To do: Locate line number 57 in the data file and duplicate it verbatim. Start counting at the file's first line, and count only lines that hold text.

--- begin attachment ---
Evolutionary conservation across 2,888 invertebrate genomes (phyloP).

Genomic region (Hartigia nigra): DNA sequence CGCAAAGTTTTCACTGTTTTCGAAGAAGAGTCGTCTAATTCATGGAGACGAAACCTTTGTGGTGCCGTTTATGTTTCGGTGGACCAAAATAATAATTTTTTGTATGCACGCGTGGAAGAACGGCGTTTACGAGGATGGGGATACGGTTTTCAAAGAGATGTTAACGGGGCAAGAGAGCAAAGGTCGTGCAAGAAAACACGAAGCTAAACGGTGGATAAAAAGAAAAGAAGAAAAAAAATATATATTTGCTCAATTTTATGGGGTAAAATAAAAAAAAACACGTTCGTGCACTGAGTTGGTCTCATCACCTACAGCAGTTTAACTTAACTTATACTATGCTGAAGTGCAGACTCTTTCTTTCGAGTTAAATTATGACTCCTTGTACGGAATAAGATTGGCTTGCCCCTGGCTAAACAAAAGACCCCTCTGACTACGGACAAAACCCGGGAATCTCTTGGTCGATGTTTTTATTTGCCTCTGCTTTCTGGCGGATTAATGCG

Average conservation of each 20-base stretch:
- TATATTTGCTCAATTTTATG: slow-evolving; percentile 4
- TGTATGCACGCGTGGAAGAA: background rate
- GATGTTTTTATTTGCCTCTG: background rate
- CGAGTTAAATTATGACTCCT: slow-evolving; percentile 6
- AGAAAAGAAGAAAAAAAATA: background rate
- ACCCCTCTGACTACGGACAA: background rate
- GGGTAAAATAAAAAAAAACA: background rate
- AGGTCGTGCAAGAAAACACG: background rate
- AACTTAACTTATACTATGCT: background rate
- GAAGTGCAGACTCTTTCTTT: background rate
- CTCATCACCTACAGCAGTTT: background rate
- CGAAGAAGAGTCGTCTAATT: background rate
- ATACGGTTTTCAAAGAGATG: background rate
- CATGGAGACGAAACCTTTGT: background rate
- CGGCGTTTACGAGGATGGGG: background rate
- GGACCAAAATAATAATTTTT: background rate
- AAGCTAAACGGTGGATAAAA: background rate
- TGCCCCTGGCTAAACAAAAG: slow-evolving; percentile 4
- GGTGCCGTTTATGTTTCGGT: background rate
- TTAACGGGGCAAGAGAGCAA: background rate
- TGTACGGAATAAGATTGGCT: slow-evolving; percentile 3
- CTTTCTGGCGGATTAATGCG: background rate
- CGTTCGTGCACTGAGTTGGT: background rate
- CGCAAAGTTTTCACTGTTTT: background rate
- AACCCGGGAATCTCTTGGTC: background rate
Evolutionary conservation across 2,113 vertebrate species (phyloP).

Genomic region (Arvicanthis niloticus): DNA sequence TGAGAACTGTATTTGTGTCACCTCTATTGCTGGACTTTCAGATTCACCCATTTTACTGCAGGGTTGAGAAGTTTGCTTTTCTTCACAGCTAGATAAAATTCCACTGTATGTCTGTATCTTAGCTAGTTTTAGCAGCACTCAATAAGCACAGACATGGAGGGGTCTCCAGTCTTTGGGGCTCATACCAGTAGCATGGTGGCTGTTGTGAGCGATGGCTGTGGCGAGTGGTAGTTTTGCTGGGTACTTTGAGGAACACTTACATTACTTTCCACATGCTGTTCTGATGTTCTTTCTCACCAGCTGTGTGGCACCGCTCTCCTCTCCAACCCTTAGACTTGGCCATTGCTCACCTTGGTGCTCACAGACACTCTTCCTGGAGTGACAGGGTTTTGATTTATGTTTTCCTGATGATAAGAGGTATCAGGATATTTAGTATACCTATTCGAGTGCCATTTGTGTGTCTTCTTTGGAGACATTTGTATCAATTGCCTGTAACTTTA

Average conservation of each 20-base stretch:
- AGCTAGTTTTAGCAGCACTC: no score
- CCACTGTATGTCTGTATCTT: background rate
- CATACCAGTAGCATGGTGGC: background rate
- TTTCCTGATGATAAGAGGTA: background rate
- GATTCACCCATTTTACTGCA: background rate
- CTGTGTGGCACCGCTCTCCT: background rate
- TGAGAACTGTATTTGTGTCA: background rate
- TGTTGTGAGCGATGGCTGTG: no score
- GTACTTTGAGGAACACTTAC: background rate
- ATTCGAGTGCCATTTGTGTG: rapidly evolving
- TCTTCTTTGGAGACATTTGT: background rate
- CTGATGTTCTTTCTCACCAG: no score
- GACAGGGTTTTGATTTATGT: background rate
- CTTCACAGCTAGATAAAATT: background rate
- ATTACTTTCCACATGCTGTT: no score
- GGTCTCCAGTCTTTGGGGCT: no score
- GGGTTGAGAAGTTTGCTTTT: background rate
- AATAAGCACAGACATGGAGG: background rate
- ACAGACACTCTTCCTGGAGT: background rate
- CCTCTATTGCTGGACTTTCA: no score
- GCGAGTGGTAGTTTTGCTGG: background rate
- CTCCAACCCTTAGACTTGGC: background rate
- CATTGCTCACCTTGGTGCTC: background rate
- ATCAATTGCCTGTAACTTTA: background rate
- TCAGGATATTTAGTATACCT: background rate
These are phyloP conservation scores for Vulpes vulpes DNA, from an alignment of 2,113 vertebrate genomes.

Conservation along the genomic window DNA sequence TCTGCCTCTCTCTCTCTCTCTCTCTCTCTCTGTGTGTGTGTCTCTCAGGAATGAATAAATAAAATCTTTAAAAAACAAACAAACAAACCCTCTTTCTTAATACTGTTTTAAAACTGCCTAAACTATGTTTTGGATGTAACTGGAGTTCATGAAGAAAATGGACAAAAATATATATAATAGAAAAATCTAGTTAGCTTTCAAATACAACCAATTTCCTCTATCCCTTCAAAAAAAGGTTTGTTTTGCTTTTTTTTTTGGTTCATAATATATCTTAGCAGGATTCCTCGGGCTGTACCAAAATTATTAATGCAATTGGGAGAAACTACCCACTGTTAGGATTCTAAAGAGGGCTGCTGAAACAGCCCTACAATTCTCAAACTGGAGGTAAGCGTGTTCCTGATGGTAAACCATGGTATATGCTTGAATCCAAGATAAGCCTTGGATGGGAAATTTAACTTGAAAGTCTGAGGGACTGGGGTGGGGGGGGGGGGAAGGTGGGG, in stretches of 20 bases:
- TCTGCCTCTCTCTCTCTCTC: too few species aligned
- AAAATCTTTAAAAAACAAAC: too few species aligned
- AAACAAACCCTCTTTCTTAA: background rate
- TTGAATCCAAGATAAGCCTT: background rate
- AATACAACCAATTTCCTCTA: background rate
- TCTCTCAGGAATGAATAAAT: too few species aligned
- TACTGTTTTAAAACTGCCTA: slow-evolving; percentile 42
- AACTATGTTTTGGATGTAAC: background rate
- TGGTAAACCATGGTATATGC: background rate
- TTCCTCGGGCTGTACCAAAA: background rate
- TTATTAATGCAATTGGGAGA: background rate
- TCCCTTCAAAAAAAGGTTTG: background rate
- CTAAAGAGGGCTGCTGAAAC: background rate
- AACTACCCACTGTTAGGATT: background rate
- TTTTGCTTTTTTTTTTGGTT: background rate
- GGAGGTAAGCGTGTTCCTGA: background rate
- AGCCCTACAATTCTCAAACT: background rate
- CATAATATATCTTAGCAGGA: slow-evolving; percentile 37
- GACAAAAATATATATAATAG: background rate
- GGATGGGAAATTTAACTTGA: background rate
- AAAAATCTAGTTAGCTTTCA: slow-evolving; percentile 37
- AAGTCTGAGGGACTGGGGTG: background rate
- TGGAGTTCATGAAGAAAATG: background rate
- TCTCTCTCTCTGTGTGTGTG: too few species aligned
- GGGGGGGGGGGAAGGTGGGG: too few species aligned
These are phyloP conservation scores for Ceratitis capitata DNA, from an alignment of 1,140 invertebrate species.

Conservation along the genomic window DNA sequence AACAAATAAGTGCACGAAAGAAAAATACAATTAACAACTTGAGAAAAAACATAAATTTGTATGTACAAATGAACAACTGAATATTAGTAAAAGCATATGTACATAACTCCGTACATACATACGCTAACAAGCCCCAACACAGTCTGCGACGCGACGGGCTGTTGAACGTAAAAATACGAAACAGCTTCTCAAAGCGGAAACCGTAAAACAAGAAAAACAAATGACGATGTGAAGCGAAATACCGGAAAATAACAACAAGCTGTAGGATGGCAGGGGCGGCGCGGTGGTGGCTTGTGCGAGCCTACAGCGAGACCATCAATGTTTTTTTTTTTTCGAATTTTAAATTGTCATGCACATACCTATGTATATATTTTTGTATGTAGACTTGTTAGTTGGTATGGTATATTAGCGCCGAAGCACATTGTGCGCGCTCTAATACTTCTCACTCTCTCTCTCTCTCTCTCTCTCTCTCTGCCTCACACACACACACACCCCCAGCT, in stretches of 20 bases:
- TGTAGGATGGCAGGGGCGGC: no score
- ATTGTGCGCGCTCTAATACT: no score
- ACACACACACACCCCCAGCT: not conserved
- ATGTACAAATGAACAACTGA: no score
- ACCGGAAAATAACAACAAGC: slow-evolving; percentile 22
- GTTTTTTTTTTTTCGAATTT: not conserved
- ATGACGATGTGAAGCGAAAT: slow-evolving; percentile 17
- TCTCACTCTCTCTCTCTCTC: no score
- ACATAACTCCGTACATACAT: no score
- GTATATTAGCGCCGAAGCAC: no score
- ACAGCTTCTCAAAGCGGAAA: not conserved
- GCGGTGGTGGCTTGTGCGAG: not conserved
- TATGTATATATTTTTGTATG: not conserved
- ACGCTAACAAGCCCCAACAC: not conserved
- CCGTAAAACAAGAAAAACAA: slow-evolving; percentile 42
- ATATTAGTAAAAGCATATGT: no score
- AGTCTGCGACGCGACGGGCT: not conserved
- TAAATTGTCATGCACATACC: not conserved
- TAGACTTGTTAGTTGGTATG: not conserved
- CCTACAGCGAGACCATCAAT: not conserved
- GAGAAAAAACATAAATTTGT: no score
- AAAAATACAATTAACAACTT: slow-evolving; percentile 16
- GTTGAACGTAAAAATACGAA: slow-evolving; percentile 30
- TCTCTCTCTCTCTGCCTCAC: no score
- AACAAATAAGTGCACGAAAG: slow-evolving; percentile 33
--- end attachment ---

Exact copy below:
These are phyloP conservation scores for Vulpes vulpes DNA, from an alignment of 2,113 vertebrate genomes.